Social platforms say it's hard to tell which users are kids
Tech giants including Instagram are calling for Congress' help in figuring out just how old their users actually are.
Why it matters: In order to create child-friendly experiences, online platforms need to identify which users are actually children.
Driving the news: Instagram head Adam Mosseri became the latest industry leader to highlight the challenges of verifying the ages of users at a hearing before the Senate Commerce consumer protection subcommittee on Wednesday.
- Children under 13 aren't allowed on Instagram, but Mosseri told lawmakers it is very difficult to verify ages on the internet, especially given many teens don't have government-issued IDs.
- The company uses "classifiers" to try to predict age and asks users who appear too young to prove their age, Mosseri said.
- "It's not perfect, which is why I believe there are better, industry-wide ways to solve age verification because it really is an industry challenge," Mosseri said.
Catch up quick: A federal law, the Children's Online Privacy Protection Act, or COPPA, requires online services to obtain parental consent before collecting data and personal information about users under 13.
- Many online services use an age gate — asking a user to enter their birthdate — to determine age, but there are obvious limitations to that approach.
The intrigue: Mosseri pitched lawmakers on age verification at the phone-level.
- "Have a parent who gives their 14-year-old a device tell the phone that their child is 14, as opposed to having every app — and there's millions of apps out there —trying to verify the age on their own," Mosseri said.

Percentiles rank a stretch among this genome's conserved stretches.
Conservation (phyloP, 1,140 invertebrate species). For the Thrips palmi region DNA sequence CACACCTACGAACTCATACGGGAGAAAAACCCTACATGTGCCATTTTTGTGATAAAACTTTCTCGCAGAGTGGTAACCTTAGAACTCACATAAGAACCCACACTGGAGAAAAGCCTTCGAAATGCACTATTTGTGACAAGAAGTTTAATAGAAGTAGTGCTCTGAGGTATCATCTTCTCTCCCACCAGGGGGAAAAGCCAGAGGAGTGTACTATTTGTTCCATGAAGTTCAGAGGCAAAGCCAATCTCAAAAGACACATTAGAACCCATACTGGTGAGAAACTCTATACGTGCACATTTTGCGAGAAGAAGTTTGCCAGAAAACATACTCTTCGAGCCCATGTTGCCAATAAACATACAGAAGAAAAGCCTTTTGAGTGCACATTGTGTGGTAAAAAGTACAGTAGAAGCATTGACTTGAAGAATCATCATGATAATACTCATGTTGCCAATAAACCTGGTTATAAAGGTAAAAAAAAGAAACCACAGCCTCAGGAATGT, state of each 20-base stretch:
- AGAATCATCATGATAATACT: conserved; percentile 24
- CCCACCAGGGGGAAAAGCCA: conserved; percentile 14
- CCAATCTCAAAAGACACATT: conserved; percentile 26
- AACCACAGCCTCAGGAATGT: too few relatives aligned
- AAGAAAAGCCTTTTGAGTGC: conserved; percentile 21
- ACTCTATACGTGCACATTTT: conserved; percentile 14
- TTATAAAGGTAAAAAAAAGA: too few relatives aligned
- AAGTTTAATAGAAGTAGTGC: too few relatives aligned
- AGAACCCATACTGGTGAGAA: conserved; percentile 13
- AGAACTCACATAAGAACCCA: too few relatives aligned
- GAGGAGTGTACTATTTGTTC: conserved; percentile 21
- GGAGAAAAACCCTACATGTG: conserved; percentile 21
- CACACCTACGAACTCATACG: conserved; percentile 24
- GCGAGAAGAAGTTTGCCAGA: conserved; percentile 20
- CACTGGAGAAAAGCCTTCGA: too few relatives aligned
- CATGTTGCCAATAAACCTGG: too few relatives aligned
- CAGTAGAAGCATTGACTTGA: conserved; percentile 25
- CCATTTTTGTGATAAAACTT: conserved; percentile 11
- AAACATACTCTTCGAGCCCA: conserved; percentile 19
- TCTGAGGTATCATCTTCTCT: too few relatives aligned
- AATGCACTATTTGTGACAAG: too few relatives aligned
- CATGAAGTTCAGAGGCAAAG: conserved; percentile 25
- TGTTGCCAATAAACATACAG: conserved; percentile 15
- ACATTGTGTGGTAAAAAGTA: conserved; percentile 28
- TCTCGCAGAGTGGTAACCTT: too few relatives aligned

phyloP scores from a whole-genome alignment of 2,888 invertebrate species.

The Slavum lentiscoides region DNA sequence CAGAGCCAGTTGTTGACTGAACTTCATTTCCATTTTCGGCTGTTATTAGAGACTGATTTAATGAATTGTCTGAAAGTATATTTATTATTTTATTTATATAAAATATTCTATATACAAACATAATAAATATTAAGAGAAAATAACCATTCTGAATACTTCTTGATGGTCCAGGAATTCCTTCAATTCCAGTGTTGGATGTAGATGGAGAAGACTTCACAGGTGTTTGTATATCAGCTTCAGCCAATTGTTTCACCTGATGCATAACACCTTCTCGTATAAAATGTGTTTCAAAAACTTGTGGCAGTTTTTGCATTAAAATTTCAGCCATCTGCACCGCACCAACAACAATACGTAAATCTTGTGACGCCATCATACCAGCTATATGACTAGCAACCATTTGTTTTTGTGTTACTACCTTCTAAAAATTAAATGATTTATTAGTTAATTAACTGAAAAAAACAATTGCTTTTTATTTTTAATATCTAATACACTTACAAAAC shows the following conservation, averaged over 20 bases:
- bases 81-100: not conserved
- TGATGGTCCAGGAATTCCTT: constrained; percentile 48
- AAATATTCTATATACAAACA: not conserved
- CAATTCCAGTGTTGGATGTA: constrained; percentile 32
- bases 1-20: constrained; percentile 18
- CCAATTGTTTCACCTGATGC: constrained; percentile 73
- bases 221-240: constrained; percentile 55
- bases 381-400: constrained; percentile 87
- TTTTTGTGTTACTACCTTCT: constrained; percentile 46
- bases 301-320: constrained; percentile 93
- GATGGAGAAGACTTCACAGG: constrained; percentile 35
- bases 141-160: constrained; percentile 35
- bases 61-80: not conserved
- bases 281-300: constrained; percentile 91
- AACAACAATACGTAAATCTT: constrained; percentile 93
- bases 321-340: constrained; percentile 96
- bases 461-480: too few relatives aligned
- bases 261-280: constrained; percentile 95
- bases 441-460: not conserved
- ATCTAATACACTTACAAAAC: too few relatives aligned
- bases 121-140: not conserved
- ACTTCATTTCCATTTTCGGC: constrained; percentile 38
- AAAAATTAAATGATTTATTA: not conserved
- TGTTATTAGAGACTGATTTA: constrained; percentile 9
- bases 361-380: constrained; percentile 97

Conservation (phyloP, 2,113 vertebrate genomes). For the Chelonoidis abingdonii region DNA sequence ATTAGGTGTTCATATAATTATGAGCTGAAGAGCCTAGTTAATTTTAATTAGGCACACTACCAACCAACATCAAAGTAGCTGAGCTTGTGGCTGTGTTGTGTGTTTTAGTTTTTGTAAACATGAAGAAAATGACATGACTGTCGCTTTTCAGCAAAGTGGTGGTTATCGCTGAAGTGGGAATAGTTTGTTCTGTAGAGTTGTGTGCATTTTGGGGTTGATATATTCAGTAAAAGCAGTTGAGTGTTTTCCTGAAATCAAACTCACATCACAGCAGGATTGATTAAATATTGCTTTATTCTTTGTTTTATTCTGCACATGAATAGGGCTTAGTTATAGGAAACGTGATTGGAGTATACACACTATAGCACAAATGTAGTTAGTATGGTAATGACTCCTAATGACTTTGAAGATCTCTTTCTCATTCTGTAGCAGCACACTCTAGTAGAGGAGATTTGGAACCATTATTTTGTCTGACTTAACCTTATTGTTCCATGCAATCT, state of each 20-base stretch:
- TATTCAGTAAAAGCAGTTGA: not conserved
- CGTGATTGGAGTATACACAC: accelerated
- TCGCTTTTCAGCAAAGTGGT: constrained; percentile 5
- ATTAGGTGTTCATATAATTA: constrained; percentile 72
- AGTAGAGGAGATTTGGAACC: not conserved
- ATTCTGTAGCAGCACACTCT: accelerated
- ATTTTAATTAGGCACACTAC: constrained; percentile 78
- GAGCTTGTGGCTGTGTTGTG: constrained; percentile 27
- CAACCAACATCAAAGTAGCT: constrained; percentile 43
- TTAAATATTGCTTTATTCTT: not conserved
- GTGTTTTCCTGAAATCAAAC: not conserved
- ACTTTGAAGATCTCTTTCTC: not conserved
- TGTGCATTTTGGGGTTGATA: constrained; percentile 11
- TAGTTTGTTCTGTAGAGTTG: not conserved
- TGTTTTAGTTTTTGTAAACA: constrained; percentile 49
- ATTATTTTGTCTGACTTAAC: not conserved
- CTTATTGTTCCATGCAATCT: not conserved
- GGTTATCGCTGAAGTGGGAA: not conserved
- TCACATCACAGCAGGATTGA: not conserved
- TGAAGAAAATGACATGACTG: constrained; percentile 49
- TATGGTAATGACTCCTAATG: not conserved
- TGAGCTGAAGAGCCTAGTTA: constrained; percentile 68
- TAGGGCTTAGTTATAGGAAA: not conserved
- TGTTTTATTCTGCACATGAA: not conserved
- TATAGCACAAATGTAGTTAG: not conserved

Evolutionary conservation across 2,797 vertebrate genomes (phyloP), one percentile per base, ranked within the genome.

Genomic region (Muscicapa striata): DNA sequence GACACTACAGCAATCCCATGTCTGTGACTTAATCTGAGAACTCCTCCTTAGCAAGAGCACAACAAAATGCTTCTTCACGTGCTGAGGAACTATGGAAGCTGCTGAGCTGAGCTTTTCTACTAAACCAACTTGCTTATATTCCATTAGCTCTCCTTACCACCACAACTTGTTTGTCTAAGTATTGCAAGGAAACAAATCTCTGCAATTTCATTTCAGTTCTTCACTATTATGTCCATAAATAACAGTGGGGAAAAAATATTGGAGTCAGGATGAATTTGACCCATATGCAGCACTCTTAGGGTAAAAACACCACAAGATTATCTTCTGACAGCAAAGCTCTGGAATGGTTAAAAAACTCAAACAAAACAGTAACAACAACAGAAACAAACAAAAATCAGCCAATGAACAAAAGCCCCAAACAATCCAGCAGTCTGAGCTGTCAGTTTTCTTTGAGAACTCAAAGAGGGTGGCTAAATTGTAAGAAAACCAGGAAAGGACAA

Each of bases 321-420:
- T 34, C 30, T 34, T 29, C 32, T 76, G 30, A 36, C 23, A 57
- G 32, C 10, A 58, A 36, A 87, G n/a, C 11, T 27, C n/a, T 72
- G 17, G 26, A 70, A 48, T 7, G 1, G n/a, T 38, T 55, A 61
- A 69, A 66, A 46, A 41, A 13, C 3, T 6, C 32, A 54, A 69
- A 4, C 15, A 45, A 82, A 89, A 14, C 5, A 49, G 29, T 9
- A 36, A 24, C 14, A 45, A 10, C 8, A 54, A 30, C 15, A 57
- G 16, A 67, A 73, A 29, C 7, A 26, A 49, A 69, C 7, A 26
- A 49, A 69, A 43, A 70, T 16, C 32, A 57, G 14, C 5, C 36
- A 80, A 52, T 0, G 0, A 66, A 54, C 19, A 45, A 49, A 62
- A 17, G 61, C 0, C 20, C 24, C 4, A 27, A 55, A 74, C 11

- He also called for "an industry body" that will determine best practices on how to verify the age of users, how to build age-appropriate experiences and how to build parental controls.
Meanwhile, TikTok also has highlighted the limitations of the age-verification work it does, and has pushed for legislation from Congress to address the issue.
- Michael Beckerman, vice president and head of U.S. public policy for TikTok, said an update to COPPA should include "a better way to verify age across the internet, across apps rather than the system that is in place now," during a Senate hearing in October.
Reality check: Some legislators and advocates find it hard to believe the platforms can't determine the ages of their users, given the information they collect.
- "If a platform has information that allows them to serve up advertising and for them to offer advertisers age brackets below what is supposed to be available on their site, I think it demonstrates they have the capacity to protect those same individuals," Amina Fazlullah, director of equity policy for Common Sense Media, told Axios.
- "If they really want to do age verification, they could have done it well before now," Sen. Richard Blumenthal (D- Conn.) said at a press conference following today's hearing.
- "They have the data," Sen. Marsha Blackburn (R-Tenn.) said at the press conference about Instagram's age verification claims. "This is something they have the capability to do and we would like to see them implement this sooner rather than later."
The big picture: Lawmakers of both parties are outraged over social media's potential to harm kids, and have promised regulation to better protect children online.
- But they showed little interest in Instagram's struggles with age verification or Mosseri's pitch for an industry body to tackle the issue at the hearing.
- "They want Congress to give them a political out and say do the age gating and all the problems are gone versus regulating the business model, " Jeff Chester, executive director of the Center for Digital Democracy, told Axios.